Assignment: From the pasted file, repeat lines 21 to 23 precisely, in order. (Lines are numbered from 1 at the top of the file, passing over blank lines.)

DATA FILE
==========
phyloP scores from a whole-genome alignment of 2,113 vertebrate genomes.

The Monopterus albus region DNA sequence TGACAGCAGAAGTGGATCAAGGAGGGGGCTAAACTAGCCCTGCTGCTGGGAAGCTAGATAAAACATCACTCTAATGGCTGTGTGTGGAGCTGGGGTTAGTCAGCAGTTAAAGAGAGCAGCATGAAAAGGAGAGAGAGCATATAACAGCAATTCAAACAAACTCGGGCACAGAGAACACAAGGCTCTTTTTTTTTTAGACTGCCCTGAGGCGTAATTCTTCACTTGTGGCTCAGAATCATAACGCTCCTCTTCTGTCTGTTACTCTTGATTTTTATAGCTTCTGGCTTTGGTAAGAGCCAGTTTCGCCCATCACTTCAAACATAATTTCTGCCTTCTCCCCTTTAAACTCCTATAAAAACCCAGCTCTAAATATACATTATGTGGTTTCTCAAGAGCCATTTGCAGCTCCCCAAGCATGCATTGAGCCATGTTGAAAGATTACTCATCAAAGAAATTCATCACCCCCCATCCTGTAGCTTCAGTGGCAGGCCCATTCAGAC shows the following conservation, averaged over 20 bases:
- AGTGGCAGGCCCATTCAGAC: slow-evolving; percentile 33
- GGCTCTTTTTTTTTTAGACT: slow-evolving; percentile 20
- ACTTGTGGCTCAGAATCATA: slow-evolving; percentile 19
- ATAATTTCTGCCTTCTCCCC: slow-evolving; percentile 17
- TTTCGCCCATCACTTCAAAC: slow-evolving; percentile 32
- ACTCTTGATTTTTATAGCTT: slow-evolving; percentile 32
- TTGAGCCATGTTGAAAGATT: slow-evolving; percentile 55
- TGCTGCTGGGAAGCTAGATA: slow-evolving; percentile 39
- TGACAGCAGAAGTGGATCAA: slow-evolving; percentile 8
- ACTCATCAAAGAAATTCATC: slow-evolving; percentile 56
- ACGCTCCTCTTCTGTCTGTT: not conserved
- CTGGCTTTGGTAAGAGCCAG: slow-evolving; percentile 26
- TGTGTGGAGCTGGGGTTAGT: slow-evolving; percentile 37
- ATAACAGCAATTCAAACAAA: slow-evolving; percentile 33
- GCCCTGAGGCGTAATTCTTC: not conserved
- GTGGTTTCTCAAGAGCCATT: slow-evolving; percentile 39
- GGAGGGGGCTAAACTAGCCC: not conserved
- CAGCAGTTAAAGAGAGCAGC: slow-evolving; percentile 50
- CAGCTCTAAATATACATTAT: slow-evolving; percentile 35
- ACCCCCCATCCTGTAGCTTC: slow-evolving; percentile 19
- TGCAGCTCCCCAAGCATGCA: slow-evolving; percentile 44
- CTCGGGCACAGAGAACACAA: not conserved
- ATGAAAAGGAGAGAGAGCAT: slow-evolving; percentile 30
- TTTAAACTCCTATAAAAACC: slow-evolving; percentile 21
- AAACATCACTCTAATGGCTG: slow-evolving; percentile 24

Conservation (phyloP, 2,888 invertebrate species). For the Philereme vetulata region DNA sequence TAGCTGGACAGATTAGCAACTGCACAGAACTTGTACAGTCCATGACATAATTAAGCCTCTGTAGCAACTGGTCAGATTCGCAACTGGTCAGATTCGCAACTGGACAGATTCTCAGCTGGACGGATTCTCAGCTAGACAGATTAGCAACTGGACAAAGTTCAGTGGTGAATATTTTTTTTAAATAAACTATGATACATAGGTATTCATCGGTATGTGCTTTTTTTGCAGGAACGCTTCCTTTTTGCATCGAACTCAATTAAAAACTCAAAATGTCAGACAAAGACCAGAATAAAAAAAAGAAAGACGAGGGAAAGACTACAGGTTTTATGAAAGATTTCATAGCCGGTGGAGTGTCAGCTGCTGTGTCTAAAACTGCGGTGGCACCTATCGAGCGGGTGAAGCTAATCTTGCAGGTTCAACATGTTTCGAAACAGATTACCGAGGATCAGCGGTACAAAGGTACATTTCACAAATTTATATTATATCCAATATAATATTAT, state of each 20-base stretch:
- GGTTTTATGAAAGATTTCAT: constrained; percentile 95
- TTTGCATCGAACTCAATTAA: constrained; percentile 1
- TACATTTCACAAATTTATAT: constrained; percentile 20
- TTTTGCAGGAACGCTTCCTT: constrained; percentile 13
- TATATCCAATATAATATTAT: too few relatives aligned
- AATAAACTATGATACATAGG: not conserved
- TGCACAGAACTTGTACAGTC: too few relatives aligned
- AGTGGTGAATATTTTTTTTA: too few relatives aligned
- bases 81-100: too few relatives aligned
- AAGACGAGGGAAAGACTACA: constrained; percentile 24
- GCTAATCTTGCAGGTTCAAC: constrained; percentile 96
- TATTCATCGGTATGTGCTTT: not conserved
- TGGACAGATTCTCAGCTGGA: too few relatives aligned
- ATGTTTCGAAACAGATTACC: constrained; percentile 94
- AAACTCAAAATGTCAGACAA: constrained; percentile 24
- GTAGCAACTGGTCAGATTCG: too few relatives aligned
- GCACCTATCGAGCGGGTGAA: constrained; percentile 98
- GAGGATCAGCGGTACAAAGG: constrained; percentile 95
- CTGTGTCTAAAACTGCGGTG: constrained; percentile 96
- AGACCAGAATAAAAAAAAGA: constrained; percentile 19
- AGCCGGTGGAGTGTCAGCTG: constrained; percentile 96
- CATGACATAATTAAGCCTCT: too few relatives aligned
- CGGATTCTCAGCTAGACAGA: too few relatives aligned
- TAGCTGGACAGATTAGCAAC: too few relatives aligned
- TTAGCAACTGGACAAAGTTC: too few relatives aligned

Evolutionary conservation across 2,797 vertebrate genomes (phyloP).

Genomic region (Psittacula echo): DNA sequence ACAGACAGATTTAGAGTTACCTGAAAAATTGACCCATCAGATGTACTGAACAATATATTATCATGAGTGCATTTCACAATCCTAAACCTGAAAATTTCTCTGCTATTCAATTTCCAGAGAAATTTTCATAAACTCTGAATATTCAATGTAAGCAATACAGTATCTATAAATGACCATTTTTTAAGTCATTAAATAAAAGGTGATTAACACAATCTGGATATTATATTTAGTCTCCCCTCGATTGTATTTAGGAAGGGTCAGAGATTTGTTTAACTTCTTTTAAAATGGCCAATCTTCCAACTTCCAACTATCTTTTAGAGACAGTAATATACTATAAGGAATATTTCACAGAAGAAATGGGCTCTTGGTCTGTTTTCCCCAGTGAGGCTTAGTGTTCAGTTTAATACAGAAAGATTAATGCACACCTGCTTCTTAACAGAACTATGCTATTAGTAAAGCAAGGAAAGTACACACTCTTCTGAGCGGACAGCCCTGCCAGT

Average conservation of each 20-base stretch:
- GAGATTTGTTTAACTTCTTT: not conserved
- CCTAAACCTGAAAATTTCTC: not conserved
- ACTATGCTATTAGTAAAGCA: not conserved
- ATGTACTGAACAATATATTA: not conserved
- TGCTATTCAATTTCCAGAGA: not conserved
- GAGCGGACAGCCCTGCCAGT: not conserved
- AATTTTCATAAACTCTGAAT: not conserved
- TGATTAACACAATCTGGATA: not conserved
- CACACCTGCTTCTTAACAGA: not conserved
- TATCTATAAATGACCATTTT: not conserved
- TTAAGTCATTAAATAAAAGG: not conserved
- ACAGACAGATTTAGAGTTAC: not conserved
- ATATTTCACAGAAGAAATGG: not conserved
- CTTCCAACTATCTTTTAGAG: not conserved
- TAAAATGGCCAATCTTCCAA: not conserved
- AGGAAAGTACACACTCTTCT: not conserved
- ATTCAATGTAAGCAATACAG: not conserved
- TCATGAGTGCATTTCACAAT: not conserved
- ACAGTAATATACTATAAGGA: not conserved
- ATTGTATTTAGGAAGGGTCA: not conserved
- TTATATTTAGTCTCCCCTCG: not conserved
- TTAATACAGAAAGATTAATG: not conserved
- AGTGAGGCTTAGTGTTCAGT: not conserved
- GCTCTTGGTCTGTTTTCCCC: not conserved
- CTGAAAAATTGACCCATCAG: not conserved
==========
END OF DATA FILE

- CAGCTCTAAATATACATTAT: slow-evolving; percentile 35
- ACCCCCCATCCTGTAGCTTC: slow-evolving; percentile 19
- TGCAGCTCCCCAAGCATGCA: slow-evolving; percentile 44